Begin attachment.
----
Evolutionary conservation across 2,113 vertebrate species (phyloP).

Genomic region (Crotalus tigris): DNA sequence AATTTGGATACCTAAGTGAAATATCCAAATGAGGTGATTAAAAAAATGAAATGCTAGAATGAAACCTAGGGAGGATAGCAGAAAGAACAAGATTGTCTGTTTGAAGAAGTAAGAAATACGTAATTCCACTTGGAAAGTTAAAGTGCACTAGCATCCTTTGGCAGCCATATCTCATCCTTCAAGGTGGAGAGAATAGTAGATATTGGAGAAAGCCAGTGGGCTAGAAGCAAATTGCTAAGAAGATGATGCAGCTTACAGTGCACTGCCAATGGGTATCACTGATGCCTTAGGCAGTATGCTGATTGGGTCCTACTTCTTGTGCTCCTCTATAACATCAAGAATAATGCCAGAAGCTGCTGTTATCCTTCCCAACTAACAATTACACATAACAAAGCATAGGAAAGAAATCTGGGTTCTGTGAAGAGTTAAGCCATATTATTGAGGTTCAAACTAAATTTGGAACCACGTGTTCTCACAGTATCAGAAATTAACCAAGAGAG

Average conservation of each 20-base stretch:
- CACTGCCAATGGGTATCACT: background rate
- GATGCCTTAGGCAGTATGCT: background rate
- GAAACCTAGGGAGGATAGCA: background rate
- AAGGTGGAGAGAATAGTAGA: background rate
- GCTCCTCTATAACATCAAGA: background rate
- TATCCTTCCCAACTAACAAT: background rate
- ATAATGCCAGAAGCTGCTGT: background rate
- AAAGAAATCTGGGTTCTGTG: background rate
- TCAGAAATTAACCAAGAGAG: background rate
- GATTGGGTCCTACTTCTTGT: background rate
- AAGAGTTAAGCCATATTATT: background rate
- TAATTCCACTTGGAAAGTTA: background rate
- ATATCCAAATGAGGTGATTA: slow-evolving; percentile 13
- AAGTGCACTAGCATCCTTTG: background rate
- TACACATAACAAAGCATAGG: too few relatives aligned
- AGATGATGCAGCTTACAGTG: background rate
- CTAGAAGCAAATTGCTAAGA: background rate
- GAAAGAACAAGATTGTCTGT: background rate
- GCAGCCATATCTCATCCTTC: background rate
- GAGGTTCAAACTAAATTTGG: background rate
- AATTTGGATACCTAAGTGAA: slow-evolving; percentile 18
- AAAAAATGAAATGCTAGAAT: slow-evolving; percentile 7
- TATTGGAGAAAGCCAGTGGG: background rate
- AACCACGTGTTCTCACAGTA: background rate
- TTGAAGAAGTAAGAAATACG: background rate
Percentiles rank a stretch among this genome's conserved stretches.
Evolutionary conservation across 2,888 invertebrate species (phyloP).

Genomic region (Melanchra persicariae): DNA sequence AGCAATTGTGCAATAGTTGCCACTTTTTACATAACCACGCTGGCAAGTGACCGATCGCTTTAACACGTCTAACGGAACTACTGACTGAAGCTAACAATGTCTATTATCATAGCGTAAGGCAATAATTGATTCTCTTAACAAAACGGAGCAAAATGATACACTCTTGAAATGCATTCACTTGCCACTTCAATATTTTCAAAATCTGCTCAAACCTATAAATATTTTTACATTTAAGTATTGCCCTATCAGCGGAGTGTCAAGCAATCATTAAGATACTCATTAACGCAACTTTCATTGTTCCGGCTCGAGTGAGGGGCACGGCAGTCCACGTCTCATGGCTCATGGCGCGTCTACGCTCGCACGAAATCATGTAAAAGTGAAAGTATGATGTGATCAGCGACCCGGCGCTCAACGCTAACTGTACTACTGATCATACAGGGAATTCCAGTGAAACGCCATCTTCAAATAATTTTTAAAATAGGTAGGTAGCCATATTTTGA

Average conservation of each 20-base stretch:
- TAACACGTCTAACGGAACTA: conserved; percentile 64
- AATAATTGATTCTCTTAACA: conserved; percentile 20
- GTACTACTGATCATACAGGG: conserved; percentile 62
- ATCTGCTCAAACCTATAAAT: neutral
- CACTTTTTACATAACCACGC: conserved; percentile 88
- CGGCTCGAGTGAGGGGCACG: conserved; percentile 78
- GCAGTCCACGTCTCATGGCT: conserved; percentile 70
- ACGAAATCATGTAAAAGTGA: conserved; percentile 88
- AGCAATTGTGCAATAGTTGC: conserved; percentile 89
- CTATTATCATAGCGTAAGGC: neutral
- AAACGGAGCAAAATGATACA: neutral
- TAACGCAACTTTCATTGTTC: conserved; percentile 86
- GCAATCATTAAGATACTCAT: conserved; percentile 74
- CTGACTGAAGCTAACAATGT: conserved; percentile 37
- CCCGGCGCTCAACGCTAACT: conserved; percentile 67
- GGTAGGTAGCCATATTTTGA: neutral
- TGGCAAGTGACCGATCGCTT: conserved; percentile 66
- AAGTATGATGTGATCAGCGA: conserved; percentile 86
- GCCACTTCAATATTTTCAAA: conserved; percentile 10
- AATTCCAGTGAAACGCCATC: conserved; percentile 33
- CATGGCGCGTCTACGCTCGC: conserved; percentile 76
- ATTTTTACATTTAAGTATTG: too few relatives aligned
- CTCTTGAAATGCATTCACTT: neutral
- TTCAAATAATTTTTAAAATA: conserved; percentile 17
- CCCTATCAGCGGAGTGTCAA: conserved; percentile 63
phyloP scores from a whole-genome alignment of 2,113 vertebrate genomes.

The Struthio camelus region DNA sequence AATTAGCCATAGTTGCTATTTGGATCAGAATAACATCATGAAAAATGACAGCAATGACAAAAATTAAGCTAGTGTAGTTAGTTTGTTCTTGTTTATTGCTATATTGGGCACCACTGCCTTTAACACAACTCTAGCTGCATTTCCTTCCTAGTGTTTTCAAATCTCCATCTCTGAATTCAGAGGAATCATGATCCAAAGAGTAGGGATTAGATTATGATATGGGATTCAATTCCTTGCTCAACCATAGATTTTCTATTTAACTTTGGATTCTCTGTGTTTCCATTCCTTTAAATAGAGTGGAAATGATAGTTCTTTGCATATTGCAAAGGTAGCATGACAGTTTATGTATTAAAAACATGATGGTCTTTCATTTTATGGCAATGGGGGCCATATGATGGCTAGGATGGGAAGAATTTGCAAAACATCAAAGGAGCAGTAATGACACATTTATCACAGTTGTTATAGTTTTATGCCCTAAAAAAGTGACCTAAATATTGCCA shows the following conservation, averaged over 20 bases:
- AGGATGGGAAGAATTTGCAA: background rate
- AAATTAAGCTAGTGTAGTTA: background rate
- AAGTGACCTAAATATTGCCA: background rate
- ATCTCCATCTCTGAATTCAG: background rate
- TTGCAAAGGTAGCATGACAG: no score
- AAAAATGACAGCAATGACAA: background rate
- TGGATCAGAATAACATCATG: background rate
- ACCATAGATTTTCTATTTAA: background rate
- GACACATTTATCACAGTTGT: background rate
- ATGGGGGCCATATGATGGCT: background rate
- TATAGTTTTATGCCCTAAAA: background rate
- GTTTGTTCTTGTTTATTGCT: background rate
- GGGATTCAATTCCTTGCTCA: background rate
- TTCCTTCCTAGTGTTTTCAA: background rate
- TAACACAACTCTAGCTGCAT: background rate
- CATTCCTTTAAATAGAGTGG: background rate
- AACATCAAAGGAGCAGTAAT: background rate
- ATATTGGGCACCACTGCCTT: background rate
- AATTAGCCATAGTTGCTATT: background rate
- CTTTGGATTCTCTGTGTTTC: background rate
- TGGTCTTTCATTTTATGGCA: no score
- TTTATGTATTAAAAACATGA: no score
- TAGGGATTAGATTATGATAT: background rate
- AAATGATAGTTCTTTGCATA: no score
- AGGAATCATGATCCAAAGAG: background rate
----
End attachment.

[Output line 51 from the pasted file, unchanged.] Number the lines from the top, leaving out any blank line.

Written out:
- GCCACTTCAATATTTTCAAA: conserved; percentile 10